Brigadier General Black: There’s no such thing as a limited war. Once those hydrogen bombs begin to drop, there’s no limit to anything.

General Brogan: The more complex a machine or system gets, the more likely accidents will happen.
Prof. Groeteschele: These machine are being supervised by humans. When the machine fails, a human steps in to fix the mistake.

US Ambassador: [over the phone] I can hear the sound of explosions from the north east. The sky is very bright. All lit up.

Ending title: The producers of this film wish to stress that it is the stated position of the Department of Defense and the United States Air Force that a rigidly enforced system of safeguards and controls insure that occurrences such as those depicted in this story cannot happen.

A few more screenshots…







Challenge Week 18: Mortal Kombat


Challenge Week 19: Being There


  1. I don’t think this movie and Dr. Strangelove are based on the same book; one is based on “Red Alert” by Peter George, the other on “Fail-Safe” by Eugene Burdick and Harvey Wheeler.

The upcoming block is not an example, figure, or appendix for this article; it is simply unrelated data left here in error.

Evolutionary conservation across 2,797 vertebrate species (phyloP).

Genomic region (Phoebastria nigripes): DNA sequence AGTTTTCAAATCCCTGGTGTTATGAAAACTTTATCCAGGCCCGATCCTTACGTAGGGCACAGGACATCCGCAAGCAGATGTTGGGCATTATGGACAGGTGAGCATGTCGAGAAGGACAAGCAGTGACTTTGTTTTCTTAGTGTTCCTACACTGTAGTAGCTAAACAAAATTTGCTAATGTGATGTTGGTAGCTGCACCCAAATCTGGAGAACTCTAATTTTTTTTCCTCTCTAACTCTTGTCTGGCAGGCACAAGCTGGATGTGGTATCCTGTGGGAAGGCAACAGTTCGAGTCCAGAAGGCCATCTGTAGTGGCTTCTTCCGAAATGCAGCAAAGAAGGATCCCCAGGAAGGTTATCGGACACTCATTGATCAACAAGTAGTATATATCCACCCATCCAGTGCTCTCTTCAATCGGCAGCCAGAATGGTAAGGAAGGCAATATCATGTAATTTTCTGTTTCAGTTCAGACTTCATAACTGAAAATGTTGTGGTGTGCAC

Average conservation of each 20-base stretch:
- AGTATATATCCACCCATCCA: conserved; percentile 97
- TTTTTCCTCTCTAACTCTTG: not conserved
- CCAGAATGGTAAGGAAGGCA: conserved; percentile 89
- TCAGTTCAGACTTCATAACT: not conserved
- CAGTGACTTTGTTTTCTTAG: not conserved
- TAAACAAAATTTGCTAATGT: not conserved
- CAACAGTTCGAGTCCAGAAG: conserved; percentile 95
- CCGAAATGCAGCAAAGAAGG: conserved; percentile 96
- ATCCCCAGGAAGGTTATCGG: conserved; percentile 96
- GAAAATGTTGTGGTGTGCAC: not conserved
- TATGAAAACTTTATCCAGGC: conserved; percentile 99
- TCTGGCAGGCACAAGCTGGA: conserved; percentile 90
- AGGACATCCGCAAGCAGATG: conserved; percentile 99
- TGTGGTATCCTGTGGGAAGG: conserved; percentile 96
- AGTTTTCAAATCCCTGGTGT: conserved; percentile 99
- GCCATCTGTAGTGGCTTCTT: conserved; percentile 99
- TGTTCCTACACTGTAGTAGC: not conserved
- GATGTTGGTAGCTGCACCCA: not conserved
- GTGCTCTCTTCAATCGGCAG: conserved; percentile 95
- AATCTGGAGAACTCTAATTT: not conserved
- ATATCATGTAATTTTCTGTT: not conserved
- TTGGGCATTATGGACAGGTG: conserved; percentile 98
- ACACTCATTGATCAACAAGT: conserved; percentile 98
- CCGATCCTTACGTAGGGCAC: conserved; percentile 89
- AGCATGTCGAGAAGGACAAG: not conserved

• Huh, you are correct. The plots are so identical I assumed they were based on the same thing. Looks like it was contentious back in the day, too, as George sued Burdick & Wheeler for plagiarism (and Kubrick also sued the producers of Fail-Safe when the films were in production, succeeding in having Dr. Strangelove released several months earlier).

      • I agree, they’re uncannily similar—even scene-for-scene at times. It doesn’t help that they both were based on books, and the films were released in the same year (1964) and distributed by the same studio (Columbia Pictures). Sounds like the lawsuit was over the books, though, not the movies—perhaps things got settled in time for the movies to be made without issue.

Leave a Reply

Your email address will not be published. Required fields are marked *

Powered by WordPress & Theme by Anders Norén